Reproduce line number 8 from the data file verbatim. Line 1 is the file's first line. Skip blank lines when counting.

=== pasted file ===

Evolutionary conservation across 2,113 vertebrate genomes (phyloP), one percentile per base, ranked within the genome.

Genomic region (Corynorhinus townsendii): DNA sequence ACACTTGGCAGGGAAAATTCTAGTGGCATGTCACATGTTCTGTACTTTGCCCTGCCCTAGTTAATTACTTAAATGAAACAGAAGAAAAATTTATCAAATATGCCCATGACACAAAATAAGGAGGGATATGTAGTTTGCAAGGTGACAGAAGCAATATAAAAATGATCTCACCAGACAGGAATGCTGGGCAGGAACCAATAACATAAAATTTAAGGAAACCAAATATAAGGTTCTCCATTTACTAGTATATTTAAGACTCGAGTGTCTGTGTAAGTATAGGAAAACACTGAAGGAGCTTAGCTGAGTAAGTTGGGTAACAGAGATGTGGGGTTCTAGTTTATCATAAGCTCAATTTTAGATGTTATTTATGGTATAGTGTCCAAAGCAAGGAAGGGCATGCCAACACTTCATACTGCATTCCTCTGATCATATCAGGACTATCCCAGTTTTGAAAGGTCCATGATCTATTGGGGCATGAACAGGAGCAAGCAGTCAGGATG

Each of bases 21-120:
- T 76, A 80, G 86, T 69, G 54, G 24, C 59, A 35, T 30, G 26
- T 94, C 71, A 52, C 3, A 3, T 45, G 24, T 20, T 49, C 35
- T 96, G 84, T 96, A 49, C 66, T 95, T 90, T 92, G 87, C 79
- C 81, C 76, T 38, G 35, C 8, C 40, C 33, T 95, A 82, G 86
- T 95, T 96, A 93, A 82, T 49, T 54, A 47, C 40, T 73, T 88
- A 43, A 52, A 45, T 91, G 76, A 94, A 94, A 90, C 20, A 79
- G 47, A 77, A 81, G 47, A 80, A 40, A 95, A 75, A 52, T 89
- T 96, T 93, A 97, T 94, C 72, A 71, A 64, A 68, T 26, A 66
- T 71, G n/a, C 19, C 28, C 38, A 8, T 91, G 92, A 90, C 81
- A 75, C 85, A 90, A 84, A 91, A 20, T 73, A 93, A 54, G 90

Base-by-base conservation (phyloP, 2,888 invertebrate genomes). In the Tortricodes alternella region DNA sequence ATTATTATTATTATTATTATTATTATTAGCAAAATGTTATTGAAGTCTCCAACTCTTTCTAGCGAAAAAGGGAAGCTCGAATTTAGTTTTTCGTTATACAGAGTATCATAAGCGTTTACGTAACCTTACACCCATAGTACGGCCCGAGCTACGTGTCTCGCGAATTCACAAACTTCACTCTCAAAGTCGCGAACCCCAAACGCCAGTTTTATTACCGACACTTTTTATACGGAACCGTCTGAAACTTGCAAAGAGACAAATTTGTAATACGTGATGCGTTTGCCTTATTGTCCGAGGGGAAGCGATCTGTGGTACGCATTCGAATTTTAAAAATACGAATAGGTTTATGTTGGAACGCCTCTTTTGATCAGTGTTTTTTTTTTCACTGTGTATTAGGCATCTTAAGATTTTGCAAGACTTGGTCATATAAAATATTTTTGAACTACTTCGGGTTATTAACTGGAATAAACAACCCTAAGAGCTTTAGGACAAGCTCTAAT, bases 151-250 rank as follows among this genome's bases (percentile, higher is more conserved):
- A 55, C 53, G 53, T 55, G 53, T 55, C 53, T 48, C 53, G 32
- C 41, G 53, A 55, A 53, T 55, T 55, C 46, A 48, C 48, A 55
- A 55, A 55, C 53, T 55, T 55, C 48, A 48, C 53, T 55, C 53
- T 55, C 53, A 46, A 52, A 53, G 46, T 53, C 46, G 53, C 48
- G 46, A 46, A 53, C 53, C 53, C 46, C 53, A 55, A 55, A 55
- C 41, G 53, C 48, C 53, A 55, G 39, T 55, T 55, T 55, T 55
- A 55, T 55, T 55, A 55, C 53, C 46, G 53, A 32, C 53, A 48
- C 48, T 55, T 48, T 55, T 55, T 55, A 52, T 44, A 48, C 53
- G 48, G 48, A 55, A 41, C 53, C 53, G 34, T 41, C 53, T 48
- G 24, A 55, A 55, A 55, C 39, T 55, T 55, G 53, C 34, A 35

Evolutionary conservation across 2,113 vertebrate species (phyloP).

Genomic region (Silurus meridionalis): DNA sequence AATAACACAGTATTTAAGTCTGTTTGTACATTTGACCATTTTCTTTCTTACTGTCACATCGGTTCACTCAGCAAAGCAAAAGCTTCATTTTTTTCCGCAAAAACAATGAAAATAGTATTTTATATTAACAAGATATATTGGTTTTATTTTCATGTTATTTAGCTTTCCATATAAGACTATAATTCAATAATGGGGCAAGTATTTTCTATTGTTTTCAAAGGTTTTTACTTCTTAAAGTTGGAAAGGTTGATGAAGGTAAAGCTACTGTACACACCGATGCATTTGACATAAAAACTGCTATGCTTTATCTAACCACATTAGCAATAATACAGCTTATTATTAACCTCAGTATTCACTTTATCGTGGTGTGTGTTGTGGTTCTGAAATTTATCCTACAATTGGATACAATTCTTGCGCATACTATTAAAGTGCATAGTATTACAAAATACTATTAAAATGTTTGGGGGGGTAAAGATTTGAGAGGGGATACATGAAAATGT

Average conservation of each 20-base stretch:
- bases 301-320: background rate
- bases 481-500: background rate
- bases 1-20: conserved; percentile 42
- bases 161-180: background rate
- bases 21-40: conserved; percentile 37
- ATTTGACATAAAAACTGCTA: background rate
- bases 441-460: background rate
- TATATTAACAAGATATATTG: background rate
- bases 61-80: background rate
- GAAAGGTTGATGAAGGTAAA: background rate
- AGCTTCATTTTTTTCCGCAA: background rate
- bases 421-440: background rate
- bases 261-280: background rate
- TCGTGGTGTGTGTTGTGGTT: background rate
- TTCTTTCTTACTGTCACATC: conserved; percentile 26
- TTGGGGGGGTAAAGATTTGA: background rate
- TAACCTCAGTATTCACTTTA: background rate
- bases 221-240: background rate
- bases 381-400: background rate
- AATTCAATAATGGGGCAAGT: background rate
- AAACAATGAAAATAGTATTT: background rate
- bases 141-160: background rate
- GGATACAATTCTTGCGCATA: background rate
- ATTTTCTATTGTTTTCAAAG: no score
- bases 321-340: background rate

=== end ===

- T 95, T 96, A 93, A 82, T 49, T 54, A 47, C 40, T 73, T 88